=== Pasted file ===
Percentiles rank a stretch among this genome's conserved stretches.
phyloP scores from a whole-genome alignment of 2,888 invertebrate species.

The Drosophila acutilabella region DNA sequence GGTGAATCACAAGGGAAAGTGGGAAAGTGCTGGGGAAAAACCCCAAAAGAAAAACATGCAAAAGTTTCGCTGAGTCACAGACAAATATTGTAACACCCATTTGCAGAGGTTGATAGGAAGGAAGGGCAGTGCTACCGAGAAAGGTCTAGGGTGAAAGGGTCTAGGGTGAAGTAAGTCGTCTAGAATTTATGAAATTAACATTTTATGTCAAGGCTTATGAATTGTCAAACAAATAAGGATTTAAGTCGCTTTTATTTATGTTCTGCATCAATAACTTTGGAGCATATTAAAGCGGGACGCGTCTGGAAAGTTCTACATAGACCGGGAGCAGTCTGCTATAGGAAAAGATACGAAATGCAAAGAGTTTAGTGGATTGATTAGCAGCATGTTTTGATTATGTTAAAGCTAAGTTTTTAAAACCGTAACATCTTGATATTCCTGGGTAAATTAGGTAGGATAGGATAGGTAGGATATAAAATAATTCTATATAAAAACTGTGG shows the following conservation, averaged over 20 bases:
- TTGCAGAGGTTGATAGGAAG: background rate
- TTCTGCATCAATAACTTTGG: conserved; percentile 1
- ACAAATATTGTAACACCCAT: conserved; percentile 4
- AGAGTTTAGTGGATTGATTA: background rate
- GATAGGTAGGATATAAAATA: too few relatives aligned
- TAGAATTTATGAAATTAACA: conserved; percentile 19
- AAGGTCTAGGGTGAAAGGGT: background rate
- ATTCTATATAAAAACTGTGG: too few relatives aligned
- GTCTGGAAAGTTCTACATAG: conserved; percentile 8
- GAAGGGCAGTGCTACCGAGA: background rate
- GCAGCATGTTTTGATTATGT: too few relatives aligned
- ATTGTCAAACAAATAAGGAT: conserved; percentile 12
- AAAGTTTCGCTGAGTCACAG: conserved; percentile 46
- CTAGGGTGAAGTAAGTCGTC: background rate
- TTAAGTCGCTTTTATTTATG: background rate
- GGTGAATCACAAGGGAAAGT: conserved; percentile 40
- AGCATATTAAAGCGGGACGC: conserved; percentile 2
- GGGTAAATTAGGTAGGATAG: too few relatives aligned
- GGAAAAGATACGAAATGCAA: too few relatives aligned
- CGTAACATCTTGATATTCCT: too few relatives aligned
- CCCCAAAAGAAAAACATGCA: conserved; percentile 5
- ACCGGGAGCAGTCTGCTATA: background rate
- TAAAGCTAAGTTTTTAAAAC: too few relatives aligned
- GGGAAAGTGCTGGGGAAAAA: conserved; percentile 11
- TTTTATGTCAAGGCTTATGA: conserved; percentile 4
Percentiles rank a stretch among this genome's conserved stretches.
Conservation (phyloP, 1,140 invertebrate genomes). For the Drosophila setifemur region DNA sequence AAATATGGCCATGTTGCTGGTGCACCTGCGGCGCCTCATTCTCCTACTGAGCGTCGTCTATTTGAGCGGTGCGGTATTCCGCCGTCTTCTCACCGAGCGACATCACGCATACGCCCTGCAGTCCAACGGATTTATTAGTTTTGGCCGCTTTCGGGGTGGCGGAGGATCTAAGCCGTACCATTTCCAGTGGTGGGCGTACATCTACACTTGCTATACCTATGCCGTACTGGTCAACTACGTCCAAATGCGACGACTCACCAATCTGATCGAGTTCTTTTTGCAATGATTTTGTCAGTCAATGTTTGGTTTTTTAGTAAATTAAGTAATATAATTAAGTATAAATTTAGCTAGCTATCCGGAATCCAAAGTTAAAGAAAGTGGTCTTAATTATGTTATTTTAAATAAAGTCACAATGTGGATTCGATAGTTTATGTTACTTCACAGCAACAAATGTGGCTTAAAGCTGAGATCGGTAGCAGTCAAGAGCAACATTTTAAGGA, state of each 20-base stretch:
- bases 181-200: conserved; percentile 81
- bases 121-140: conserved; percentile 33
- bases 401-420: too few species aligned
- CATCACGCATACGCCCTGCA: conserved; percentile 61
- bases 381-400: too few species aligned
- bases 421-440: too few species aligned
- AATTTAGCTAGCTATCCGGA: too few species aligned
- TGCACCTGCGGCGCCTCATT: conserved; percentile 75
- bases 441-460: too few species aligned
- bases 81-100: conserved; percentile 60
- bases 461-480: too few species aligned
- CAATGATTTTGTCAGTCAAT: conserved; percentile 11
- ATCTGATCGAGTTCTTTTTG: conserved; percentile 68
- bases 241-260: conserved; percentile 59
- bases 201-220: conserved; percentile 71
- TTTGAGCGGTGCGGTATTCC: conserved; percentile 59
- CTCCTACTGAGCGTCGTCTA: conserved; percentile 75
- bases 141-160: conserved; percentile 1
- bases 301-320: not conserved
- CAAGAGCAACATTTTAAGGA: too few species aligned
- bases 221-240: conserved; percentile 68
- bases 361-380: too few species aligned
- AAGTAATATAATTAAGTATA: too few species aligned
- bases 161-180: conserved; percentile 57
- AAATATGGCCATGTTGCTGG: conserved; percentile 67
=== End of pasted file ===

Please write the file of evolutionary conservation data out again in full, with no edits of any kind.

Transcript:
Percentiles rank a stretch among this genome's conserved stretches.
phyloP scores from a whole-genome alignment of 2,888 invertebrate species.

The Drosophila acutilabella region DNA sequence GGTGAATCACAAGGGAAAGTGGGAAAGTGCTGGGGAAAAACCCCAAAAGAAAAACATGCAAAAGTTTCGCTGAGTCACAGACAAATATTGTAACACCCATTTGCAGAGGTTGATAGGAAGGAAGGGCAGTGCTACCGAGAAAGGTCTAGGGTGAAAGGGTCTAGGGTGAAGTAAGTCGTCTAGAATTTATGAAATTAACATTTTATGTCAAGGCTTATGAATTGTCAAACAAATAAGGATTTAAGTCGCTTTTATTTATGTTCTGCATCAATAACTTTGGAGCATATTAAAGCGGGACGCGTCTGGAAAGTTCTACATAGACCGGGAGCAGTCTGCTATAGGAAAAGATACGAAATGCAAAGAGTTTAGTGGATTGATTAGCAGCATGTTTTGATTATGTTAAAGCTAAGTTTTTAAAACCGTAACATCTTGATATTCCTGGGTAAATTAGGTAGGATAGGATAGGTAGGATATAAAATAATTCTATATAAAAACTGTGG shows the following conservation, averaged over 20 bases:
- TTGCAGAGGTTGATAGGAAG: background rate
- TTCTGCATCAATAACTTTGG: conserved; percentile 1
- ACAAATATTGTAACACCCAT: conserved; percentile 4
- AGAGTTTAGTGGATTGATTA: background rate
- GATAGGTAGGATATAAAATA: too few relatives aligned
- TAGAATTTATGAAATTAACA: conserved; percentile 19
- AAGGTCTAGGGTGAAAGGGT: background rate
- ATTCTATATAAAAACTGTGG: too few relatives aligned
- GTCTGGAAAGTTCTACATAG: conserved; percentile 8
- GAAGGGCAGTGCTACCGAGA: background rate
- GCAGCATGTTTTGATTATGT: too few relatives aligned
- ATTGTCAAACAAATAAGGAT: conserved; percentile 12
- AAAGTTTCGCTGAGTCACAG: conserved; percentile 46
- CTAGGGTGAAGTAAGTCGTC: background rate
- TTAAGTCGCTTTTATTTATG: background rate
- GGTGAATCACAAGGGAAAGT: conserved; percentile 40
- AGCATATTAAAGCGGGACGC: conserved; percentile 2
- GGGTAAATTAGGTAGGATAG: too few relatives aligned
- GGAAAAGATACGAAATGCAA: too few relatives aligned
- CGTAACATCTTGATATTCCT: too few relatives aligned
- CCCCAAAAGAAAAACATGCA: conserved; percentile 5
- ACCGGGAGCAGTCTGCTATA: background rate
- TAAAGCTAAGTTTTTAAAAC: too few relatives aligned
- GGGAAAGTGCTGGGGAAAAA: conserved; percentile 11
- TTTTATGTCAAGGCTTATGA: conserved; percentile 4
Percentiles rank a stretch among this genome's conserved stretches.
Conservation (phyloP, 1,140 invertebrate genomes). For the Drosophila setifemur region DNA sequence AAATATGGCCATGTTGCTGGTGCACCTGCGGCGCCTCATTCTCCTACTGAGCGTCGTCTATTTGAGCGGTGCGGTATTCCGCCGTCTTCTCACCGAGCGACATCACGCATACGCCCTGCAGTCCAACGGATTTATTAGTTTTGGCCGCTTTCGGGGTGGCGGAGGATCTAAGCCGTACCATTTCCAGTGGTGGGCGTACATCTACACTTGCTATACCTATGCCGTACTGGTCAACTACGTCCAAATGCGACGACTCACCAATCTGATCGAGTTCTTTTTGCAATGATTTTGTCAGTCAATGTTTGGTTTTTTAGTAAATTAAGTAATATAATTAAGTATAAATTTAGCTAGCTATCCGGAATCCAAAGTTAAAGAAAGTGGTCTTAATTATGTTATTTTAAATAAAGTCACAATGTGGATTCGATAGTTTATGTTACTTCACAGCAACAAATGTGGCTTAAAGCTGAGATCGGTAGCAGTCAAGAGCAACATTTTAAGGA, state of each 20-base stretch:
- bases 181-200: conserved; percentile 81
- bases 121-140: conserved; percentile 33
- bases 401-420: too few species aligned
- CATCACGCATACGCCCTGCA: conserved; percentile 61
- bases 381-400: too few species aligned
- bases 421-440: too few species aligned
- AATTTAGCTAGCTATCCGGA: too few species aligned
- TGCACCTGCGGCGCCTCATT: conserved; percentile 75
- bases 441-460: too few species aligned
- bases 81-100: conserved; percentile 60
- bases 461-480: too few species aligned
- CAATGATTTTGTCAGTCAAT: conserved; percentile 11
- ATCTGATCGAGTTCTTTTTG: conserved; percentile 68
- bases 241-260: conserved; percentile 59
- bases 201-220: conserved; percentile 71
- TTTGAGCGGTGCGGTATTCC: conserved; percentile 59
- CTCCTACTGAGCGTCGTCTA: conserved; percentile 75
- bases 141-160: conserved; percentile 1
- bases 301-320: not conserved
- CAAGAGCAACATTTTAAGGA: too few species aligned
- bases 221-240: conserved; percentile 68
- bases 361-380: too few species aligned
- AAGTAATATAATTAAGTATA: too few species aligned
- bases 161-180: conserved; percentile 57
- AAATATGGCCATGTTGCTGG: conserved; percentile 67